1. Efficacy of preprocedural mouth rinse containing chlorine dioxide in reduction of viable bacterial count in dental aerosols during ultrasonic scaling: A double-blind, placebo-controlled clinical trial

    Directory of Open Access Journals (Sweden)

    Rajiv Saini

    2015-01-01

    Full Text Available Background: The risk to dentists, dental assistants, and patients of infectious diseases through aerosols has long been recognized. The aim of this study was to evaluate and compare the efficacy of commercially available preprocedural mouthrinses containing 0.2% chlorhexidine (CHX gluconate, chlorine dioxide (ClO 2 mouthwash, and water in reducing the levels of viable bacteria in aerosols. Materials and Methods: This single-center, double-blind, placebo-controlled, three-group parallel-designed study was conducted over a period of 4 months. One hundred twenty patients with chronic periodontitis were divided randomly into three groups (A, B, and C of 40 patients each to receive the ClO 2 mouthwash, water, and 0.2% CHX gluconate respectively as preprocedural rinse. The aerosol produced by the ultrasonic unit was collected at five standardized locations with respect to the reference point, i.e., the mouth of the patient. The blood agar plates were incubated at 37°C for 48 h, and the total number of colony-forming units (CFUs was counted and statistically analyzed. Results: The results showed that CFUs in groups A and C were significantly reduced compared to group B, and P 0.05. The numbers of CFUs were the highest at the patient′s chest area and lowest at the patient′s front i.e., the 6 o′clock position. Conclusion: This study proves that a regular preprocedural mouthrinse could significantly eliminate the majority of aerosols generated by the use of an ultrasonic unit, and that ClO 2 mouthrinse was found to be statistically equally effective in reducing the aerosol contamination to 0.2% CHX gluconate.

  2. Electrically Driven Technologies for Radioactive Aerosol Abatement

    Energy Technology Data Exchange (ETDEWEB)

    David W. DePaoli; Ofodike A. Ezekoye; Costas Tsouris; Valmor F. de Almeida

    2003-01-28

    The purpose of this research project was to develop an improved understanding of how electriexecy driven processes, including electrocoalescence, acoustic agglomeration, and electric filtration, may be employed to efficiently treat problems caused by the formation of aerosols during DOE waste treatment operations. The production of aerosols during treatment and retrieval operations in radioactive waste tanks and during thermal treatment operations such as calcination presents a significant problem of cost, worker exposure, potential for release, and increased waste volume.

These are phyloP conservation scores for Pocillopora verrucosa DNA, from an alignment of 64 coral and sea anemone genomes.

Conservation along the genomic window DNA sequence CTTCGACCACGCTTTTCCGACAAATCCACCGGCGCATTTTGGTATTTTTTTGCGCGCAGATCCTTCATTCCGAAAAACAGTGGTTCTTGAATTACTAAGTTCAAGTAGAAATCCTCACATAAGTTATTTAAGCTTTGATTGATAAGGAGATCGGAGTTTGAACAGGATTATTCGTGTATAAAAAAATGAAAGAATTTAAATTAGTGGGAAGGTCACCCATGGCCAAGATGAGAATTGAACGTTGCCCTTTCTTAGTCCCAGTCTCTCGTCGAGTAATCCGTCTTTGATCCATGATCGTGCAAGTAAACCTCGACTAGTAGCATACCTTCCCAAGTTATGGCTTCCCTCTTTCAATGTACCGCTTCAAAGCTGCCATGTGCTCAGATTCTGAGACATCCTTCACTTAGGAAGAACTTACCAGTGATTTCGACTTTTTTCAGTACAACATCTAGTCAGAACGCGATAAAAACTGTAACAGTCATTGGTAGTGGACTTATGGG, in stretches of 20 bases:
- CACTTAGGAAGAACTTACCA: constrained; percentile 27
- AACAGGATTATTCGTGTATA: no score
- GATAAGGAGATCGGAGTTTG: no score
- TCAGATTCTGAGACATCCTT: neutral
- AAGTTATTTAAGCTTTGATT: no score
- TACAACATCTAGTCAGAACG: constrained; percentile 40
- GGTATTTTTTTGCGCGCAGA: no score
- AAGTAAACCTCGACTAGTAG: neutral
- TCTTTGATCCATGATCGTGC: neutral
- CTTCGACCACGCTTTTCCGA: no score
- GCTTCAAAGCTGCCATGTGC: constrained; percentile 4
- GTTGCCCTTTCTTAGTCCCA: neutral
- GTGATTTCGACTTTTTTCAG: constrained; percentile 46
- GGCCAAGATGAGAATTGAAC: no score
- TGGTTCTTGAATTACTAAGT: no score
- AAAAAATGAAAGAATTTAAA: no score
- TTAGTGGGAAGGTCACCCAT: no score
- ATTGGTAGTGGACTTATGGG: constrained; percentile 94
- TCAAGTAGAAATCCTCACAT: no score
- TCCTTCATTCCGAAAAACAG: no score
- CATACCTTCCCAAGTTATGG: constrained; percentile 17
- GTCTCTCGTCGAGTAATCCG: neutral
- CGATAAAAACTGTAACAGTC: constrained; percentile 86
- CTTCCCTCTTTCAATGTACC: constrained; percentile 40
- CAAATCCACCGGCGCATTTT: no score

3. Aerosol Observation System

    Data.gov (United States)

    Oak Ridge National Laboratory — The aerosol observation system (AOS) is the primary Atmospheric Radiation Measurement (ARM) platform for in situ aerosol measurements at the surface. The principal...

  4. Biological behavior of mixed LMFBR-fuel-sodium aerosols in rodents

    International Nuclear Information System (INIS)

    Clearance of 239Pu from lung and other tissues was determined after nose-only exposure of rats to mixed aerosols of sodium-LMFBR fuel or to LMFBR fuels only. The rates of clearance from lung and from total body were both higher after exposure to the mixed sodium-fuel than after exposure to fuel-only aerosols

  5. Real-time measurement of UV-inactivated Escherichia coli bacterial particles by electrospray-assisted UVAPS spectrometry

    International Nuclear Information System (INIS)

    The ultraviolet aerodynamic particle sizer (UVAPS) is a novel commercially available aerosol spectrometer for real-time continuous monitoring of viable bioaerosols, based on fluorescence from living microorganisms. In a previous study, we developed an electrospray-assisted UVAPS using biological electrospray techniques, which have the advantage of generating non-agglomerated single particles by the repulsive electrical forces. With this electrospraying of suspensions containing microorganisms, the analytical system can supply more accurate and quantitative information about living microorganisms than with conventional aerosolization. Using electrospray-assisted UVAPS, we investigated the characteristics of bacterial particles with various viabilities in real-time. Escherichia coli was used as the test microorganism, and its initial viability was controlled by the degree of exposure to UV irradiation. In the stable cone-jet domain, the particle size distributions of test bacterial particles remained almost uniform regardless of the degree of UV inactivation. However, the fluorescence spectra of the bacterial particles changed with the degree of UV inactivation. The fluorescence characteristics of UV-inactivated bacterial particles tended to show a similar decline with viability, determined by the sampling and culture method, although the percentage showing fluorescence was higher than that showing viability. - Research Highlights: → Characteristics of E. coli particles with various viabilities in real-time were investigated Using electrospray-assisted UVAPS. → Initial viability of E. coli was controlled by the degree of exposure to UV irradiation. → Fluorescence characteristics of UV-inactivated bacterial particles tended to show a similar decline with viability. → However, the percentage showing fluorescence was higher than that showing viability.